Tag Archives: procurement agility

Best of the Blog – 3 Ways To Build A Match Fit Procurement Team

You never know what’s on the horizon, so you need to be prepared for anything. For procurement that means staying agile and always being match fit.

Everyone loves a good throwback article, which is why we’re hopping in our time machine to bring you back some of the biggest and best Procurious blogs. If you missed any of the golden oldies, look no further!

This week, we’re revisiting an article about procurement agility in the digital age, featuring advice from Chris Sawchuk, Principal and Global Procurement Advisory Practice Leader at The Hackett Group.  

Given the pace of change in the external environment, being agile means constantly changing, never standing still. It’s not about putting out fires, it’s about ensuring that fires never start in the first place.

For procurement, this means creating and maintaining agile teams, and staying match fit for what comes next. Staying ahead of the curve, be it change, risk or technology, is critical for the future of the profession.

Procurious has spoken to Chris Sawchuk, Principal and Global Procurement Advisory Practice Leader at The Hackett Group on a number of occasions about why procurement needs to put agility at the centre of all its activities.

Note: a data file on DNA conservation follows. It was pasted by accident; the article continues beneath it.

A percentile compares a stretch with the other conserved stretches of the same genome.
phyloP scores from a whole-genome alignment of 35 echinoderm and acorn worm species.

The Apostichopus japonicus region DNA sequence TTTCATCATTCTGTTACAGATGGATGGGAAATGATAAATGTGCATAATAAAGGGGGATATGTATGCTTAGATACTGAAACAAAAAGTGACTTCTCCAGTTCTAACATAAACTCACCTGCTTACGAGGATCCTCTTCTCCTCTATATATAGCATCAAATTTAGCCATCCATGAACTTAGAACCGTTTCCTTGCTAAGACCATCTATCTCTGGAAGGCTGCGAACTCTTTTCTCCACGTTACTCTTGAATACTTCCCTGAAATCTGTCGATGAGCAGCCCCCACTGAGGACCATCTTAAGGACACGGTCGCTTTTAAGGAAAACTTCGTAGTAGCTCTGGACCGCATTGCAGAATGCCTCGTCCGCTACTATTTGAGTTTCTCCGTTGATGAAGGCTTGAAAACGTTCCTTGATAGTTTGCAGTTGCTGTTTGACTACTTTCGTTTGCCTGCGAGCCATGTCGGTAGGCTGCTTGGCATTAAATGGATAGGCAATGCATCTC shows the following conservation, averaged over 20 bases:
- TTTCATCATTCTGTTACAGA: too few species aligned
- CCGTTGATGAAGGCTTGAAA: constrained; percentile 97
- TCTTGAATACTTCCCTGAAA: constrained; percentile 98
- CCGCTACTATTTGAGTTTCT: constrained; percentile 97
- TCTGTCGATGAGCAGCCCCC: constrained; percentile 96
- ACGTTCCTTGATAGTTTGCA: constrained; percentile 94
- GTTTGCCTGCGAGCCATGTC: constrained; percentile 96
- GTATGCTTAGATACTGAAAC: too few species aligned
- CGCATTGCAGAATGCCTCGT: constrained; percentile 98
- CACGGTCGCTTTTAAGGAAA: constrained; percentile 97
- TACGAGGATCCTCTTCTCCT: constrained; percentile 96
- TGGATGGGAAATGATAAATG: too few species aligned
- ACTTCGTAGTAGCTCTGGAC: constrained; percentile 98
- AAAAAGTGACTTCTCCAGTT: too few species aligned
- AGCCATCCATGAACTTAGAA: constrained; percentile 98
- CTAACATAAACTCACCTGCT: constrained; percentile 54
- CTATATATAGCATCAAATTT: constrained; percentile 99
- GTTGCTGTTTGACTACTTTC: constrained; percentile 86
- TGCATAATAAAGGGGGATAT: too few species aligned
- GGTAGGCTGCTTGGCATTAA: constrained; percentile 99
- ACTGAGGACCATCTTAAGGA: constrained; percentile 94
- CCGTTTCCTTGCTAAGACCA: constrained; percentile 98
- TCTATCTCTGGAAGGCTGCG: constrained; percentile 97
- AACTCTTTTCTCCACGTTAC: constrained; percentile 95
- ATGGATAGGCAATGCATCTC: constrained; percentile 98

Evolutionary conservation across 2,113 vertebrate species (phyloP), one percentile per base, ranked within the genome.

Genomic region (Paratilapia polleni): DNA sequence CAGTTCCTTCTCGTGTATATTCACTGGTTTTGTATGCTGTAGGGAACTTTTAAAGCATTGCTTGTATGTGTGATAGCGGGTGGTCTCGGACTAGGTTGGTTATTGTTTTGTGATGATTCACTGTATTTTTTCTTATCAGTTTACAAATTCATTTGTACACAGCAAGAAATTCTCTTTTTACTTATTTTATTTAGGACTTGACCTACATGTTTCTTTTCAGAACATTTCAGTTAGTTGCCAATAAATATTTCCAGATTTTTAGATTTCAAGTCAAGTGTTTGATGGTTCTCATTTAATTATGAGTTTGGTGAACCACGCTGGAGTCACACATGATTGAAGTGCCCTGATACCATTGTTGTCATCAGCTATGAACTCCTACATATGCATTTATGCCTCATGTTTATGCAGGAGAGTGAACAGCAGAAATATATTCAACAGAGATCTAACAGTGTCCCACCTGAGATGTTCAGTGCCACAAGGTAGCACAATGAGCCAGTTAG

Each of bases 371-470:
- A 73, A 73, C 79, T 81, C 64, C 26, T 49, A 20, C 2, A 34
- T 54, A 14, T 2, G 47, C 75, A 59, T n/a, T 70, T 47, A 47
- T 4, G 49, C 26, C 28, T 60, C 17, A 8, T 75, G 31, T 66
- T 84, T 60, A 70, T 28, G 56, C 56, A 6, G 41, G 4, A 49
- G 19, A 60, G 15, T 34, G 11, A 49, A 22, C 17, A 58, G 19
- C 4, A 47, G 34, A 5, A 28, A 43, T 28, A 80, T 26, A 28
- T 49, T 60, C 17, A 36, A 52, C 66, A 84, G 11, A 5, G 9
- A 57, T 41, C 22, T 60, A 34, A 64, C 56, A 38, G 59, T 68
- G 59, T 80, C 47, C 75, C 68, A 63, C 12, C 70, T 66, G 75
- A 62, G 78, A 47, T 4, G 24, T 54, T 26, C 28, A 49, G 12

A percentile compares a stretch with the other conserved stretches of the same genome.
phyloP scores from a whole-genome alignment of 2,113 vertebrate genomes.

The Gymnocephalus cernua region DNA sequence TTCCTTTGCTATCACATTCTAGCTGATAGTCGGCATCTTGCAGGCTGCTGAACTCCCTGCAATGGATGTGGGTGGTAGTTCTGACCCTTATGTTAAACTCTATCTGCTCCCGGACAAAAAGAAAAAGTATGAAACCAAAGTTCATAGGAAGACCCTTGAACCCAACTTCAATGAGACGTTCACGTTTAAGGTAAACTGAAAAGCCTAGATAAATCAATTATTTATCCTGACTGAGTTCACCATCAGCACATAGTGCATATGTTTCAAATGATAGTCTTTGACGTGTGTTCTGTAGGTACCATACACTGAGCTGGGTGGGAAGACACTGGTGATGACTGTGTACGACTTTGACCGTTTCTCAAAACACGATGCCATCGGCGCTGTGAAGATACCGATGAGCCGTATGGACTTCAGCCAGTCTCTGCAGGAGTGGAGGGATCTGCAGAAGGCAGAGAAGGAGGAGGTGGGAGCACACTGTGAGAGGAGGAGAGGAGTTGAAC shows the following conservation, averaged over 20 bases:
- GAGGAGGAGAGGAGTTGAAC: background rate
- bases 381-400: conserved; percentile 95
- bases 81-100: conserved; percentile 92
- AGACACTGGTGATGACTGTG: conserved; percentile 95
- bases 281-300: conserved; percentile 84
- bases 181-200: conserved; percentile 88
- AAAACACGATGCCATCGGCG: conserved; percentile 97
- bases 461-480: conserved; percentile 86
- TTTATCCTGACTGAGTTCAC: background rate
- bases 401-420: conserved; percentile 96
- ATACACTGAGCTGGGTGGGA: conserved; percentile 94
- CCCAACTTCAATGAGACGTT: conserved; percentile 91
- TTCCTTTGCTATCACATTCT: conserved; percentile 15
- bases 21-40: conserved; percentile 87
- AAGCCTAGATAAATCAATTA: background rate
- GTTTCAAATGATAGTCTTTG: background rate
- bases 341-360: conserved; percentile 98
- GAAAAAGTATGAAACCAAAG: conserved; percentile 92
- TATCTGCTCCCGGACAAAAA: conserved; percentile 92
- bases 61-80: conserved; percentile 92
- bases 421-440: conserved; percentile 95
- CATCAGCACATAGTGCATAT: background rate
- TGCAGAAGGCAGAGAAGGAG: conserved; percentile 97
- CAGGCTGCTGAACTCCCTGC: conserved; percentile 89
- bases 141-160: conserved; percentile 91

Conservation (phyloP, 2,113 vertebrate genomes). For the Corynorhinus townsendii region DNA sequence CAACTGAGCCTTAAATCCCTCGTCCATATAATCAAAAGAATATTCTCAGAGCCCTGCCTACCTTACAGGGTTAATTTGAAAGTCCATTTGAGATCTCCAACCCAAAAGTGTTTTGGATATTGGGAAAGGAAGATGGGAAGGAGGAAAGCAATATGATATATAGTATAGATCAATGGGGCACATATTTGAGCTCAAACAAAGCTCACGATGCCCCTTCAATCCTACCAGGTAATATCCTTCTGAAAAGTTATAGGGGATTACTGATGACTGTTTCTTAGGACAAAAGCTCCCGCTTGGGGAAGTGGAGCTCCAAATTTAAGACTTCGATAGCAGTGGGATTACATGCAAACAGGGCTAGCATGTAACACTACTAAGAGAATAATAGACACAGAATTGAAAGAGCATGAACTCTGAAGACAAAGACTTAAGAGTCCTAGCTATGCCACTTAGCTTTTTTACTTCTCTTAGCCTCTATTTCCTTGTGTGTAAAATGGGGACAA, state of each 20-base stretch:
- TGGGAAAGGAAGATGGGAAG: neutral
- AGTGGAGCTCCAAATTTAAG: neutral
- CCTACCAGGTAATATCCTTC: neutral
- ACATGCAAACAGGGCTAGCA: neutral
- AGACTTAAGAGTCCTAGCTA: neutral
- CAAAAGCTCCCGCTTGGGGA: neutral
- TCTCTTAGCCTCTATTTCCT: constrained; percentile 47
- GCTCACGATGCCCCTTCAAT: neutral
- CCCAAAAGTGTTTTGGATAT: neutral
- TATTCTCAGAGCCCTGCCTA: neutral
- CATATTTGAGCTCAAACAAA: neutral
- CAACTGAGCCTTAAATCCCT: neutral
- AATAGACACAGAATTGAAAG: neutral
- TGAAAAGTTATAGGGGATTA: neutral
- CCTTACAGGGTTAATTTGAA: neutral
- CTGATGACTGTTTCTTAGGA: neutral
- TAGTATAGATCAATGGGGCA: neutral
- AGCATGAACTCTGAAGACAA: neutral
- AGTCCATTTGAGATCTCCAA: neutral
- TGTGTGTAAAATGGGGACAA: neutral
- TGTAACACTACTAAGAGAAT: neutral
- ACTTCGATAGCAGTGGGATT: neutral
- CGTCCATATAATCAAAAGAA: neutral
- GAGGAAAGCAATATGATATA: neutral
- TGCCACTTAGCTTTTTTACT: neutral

This year, Chris took the conversation one step further, discussing ways to enable agility through digital transformation and creating an agile team. However, to do this procurement needs to ensure it’s thinking ahead, not just looking at the problems it needs to solve now.

Chris outlines three top tips below on how procurement can be prepared to handle any future issues.

  1. Be Match Fit

As we’ve said above, the key to being agile is ensuring flexibility. A quick way to lose agility is to create a rigid environment that doesn’t allow trying new things.

Define what procurement can and can’t control, and what activities it can drive. Make sure that your procurement team is aligned to the corporate strategies and objectives. It’s a good way of making sure that new ideas will be fully considered as part of the overall organisational strategy.

For example, if Procurement decides they want a diversity programme and the CEO isn’t behind it, it will never reach its full potential. The same goes for technology. If the CEO isn’t invested, the project will never get off the ground.

But even if your company isn’t focused on technology yet, you can be sure it will be in the future. It might be six months, or it might be five years, but it’s better not to be forced kicking and screaming into this new era.

Procurement needs to be ready to go when the business is. You don’t want to be asking for six more months of planning if your CEO wants a transition now. Be ready – have a list prepared of the top three initiatives for technologies, and how they will be implemented. That way you won’t be caught short.

  1. Educate Yourself

If you want to be prepared, you need to be in the know. Don’t be scared of new technology and bury your head in the sand – be aware of what’s out there. Have a list of the most relevant and best technology and know what it can do for you.

Part of that awareness is also preparing for new technology. Procurement teams need to know what’s happening in the market place, and how it impacts them. You don’t need to know everything, but you at least need to be cognizant of it.